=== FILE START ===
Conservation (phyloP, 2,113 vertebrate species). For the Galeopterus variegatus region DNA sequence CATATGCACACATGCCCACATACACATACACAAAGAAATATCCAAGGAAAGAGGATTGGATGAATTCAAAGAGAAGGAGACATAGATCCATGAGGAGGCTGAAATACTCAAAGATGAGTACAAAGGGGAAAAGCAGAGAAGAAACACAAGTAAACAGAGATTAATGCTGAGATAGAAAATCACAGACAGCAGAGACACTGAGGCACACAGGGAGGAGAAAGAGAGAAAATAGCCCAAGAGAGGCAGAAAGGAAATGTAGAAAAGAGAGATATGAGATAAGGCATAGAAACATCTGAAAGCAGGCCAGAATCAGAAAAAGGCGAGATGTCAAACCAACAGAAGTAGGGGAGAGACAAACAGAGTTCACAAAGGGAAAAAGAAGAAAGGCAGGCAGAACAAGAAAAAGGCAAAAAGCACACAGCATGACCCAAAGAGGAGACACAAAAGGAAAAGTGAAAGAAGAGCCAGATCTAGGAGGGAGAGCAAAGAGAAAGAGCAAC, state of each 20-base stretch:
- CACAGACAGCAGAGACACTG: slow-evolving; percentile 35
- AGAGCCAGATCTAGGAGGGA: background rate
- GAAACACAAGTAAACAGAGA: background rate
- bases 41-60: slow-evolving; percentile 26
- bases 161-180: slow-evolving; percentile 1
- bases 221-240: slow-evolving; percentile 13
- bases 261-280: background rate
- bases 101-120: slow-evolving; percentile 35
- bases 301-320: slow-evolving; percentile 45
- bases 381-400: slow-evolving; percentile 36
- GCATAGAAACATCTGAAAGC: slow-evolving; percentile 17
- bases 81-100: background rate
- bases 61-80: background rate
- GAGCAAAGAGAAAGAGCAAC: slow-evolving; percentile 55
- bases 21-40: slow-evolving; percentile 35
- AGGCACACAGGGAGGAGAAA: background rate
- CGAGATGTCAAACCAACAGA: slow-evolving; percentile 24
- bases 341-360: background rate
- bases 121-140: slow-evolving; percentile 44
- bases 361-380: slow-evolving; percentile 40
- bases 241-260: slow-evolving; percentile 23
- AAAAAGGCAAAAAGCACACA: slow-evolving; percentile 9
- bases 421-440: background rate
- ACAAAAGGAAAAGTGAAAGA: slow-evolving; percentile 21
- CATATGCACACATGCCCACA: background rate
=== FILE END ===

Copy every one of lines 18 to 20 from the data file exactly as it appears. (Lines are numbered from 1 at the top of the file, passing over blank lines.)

- CGAGATGTCAAACCAACAGA: slow-evolving; percentile 24
- bases 341-360: background rate
- bases 121-140: slow-evolving; percentile 44